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A tale of two T Bones

MUSIC | Similarly named artists offer vastly different albums

T Bone Burnett Jessica​ Lehrman/The New York Times/Redux

A tale of two T Bones
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A rose by any other name, reasoned Shakespeare’s Juliet, would smell the same.

The same does not hold true for albums made by musicians calling themselves “T Bone.”

The Invisible Light: Spells is the ­second installment in T Bone Burnett’s trilogy-long gaze into our current ­dystopian abyss. Good ’n Greasy is the debut album by T-Bone (the cover deletes the hyphen), a New Zealand string band rooted in Cajun, bluegrass, and other old-time styles.

No two T Bones could “smell” more different.

In many respects, Burnett’s album reprises his trilogy’s first installment, 2019’s The Invisible Light: Acoustic Space. Drummer Jay Bellerose and electronic noise sculptor Keefus Ciancia still earn co-billing, Burnett still recites more than he sings, and the “Itopia Chant” still functions like Satan’s promise to Eve.

In other respects, however, Spells illuminates what made Acoustic Space seem murky and inchoate. If Acoustic Space’s “To Beat the Devil,” for example, went over your head, Spells’ zeitgeist-eviscerating “Realities.com” will hit you between the eyes. And if you feared that the refrain “God, rest my troubled soul, and give my poor heart ease” in Acoustic Space’s “The Secret in Their Eyes” was supposed to be ironic, the refrain “Padre Dios, hold us close” from Spells’ “A Better Day” will give your poor heart ease.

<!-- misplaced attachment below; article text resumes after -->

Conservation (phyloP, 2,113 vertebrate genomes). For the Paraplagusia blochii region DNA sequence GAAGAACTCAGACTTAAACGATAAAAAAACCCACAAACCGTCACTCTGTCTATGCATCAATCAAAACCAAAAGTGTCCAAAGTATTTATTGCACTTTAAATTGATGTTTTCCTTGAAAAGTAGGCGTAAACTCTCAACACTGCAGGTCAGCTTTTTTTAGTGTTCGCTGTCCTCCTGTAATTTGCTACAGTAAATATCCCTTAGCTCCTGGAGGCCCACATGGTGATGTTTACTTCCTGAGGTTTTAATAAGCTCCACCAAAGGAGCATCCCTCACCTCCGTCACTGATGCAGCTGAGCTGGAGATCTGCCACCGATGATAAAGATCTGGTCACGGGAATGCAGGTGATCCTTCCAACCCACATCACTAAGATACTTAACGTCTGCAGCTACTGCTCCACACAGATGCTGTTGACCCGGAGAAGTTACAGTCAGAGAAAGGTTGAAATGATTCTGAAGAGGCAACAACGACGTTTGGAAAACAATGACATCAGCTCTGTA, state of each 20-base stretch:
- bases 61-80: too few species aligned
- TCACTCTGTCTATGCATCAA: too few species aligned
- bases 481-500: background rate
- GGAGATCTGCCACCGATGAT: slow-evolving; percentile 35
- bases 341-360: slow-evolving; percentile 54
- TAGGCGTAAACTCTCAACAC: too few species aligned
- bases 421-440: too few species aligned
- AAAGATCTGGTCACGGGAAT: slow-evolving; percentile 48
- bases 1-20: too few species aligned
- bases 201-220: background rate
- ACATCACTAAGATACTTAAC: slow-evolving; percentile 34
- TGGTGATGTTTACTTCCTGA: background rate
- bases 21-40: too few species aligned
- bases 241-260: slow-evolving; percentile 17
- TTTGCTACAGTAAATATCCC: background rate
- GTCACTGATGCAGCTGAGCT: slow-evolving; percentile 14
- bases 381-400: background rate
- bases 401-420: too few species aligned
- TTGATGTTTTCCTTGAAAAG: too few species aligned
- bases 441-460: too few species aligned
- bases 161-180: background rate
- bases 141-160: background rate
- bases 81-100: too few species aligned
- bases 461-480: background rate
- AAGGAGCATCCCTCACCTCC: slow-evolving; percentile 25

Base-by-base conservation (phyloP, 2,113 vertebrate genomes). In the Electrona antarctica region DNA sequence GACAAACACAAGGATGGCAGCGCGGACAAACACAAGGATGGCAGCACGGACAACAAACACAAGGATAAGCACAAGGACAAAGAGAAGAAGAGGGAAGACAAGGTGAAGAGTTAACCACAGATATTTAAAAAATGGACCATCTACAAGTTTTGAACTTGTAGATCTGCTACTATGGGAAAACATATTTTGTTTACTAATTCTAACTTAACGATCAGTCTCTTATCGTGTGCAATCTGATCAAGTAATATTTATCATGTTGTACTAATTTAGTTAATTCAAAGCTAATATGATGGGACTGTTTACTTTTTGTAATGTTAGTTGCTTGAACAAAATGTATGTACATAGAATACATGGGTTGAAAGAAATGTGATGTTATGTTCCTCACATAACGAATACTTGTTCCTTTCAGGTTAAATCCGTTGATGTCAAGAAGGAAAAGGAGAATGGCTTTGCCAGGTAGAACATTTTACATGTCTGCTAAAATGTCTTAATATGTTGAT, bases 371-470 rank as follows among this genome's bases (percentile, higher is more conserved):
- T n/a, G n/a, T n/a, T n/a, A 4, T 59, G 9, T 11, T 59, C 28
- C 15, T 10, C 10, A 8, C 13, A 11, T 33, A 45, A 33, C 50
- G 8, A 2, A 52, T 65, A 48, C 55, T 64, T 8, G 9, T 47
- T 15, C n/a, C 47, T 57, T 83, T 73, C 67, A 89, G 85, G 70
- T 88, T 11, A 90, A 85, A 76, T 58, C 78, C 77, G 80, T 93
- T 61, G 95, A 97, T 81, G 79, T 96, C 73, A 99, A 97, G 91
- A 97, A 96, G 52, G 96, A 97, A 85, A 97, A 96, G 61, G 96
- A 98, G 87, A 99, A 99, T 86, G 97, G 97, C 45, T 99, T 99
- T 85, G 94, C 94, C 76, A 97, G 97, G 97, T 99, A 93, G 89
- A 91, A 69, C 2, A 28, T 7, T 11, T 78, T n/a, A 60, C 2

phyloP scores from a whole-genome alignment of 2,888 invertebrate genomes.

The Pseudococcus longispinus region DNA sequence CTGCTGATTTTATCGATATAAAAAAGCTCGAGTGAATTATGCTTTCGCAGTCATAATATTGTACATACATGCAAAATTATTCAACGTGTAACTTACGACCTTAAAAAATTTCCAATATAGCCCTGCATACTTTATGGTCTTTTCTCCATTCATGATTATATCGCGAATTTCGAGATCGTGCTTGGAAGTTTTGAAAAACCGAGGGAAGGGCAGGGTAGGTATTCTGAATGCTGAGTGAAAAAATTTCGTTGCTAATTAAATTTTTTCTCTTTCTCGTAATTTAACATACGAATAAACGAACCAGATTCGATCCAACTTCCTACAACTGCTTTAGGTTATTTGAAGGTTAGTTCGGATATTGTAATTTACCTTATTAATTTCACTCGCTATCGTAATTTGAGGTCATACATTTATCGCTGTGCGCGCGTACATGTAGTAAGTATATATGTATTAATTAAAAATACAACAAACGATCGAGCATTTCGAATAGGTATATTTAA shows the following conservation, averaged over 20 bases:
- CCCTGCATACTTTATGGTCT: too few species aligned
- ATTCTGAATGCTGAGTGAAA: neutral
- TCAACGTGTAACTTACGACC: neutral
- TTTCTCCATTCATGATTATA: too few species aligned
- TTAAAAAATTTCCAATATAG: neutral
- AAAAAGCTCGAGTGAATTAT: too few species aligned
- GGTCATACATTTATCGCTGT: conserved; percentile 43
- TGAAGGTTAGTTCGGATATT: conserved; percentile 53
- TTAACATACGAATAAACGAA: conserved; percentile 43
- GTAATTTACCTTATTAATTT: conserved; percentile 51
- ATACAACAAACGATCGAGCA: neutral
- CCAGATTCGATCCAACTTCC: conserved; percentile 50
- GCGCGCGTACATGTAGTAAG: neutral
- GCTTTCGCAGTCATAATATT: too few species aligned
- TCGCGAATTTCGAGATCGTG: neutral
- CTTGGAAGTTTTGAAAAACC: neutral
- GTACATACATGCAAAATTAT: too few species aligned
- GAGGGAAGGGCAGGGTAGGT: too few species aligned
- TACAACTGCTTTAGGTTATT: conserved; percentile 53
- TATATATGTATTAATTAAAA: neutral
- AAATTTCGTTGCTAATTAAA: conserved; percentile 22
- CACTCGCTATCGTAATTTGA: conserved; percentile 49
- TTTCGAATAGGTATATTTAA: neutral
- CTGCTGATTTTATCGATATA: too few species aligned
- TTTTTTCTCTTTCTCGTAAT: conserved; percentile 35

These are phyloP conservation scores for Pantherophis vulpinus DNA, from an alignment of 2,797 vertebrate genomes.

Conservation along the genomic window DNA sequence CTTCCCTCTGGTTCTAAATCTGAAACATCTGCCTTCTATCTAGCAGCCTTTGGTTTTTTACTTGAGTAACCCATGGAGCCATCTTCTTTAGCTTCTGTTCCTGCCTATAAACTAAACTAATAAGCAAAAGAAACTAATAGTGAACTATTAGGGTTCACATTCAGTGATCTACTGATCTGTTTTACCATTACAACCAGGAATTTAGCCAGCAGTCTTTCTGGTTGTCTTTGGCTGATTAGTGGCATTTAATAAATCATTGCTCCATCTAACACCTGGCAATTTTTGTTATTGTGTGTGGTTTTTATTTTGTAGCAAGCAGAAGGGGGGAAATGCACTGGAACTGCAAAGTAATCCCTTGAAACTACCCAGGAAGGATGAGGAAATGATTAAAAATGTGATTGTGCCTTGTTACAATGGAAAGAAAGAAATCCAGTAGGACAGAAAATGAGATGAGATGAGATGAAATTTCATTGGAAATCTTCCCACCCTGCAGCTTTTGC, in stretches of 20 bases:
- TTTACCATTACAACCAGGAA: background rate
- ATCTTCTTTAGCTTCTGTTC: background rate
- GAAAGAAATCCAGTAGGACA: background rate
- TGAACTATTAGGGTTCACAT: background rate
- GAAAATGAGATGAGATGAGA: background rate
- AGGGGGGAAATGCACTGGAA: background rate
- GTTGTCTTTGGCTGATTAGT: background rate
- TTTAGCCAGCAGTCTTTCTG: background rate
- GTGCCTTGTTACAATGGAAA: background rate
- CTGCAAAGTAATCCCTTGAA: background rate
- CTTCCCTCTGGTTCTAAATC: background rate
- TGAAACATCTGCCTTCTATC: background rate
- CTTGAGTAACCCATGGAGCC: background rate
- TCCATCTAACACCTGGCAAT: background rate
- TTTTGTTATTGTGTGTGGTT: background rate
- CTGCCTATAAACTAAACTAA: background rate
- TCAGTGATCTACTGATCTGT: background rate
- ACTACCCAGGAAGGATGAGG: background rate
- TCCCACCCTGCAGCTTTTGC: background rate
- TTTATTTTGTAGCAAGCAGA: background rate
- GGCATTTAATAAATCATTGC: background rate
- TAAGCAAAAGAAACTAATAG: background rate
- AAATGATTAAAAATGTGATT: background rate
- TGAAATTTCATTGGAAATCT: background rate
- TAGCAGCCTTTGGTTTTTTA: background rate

Burnett hasn’t abandoned irony, murk, and the inchoate altogether. He bases “Mother Cross (We Think We Think)” on the colloquial koan known as the “liar paradox.” And Ciancia’s and Bellerose’s nightmarish sounds will give anyone absorbing them alone in the dark the creeps.

Also, Burnett still struggles with pretension. But at least the struggling is coming into focus. “It takes more courage to love than to hate,” he intones throughout “You May Leave But This Will Bring You Back.” You can’t get much clearer than that.

T-Bone-the-band’s Good ’n Greasy is nothing but clear. It could also give cultural appropriation a good name. Except for Michael Muggeridge’s calling crawfish “crayfish” in “T-Bone Rag,” you’d never guess that he and his fellow Kiwis weren’t from the Acadiana region of Louisiana.

Not every Good ’n Greasy song sounds Cajun. Some of them don’t even sound greasy. But they all sound good. “I Hope That Time Passes Me By” and “Guide Me Home” could snag T-Bone a booking on Austin City Limits.

But until they do, songs such as “Lucile” and “Manuka Swing/Balfa Waltz” should enable the group to get, and keep, a foot in the door of any Louisiana festival worth its name.

Arsenio Orteza

Arsenio is a music reviewer for WORLD Magazine and one of its original contributors from 1986. Arsenio resides in China.



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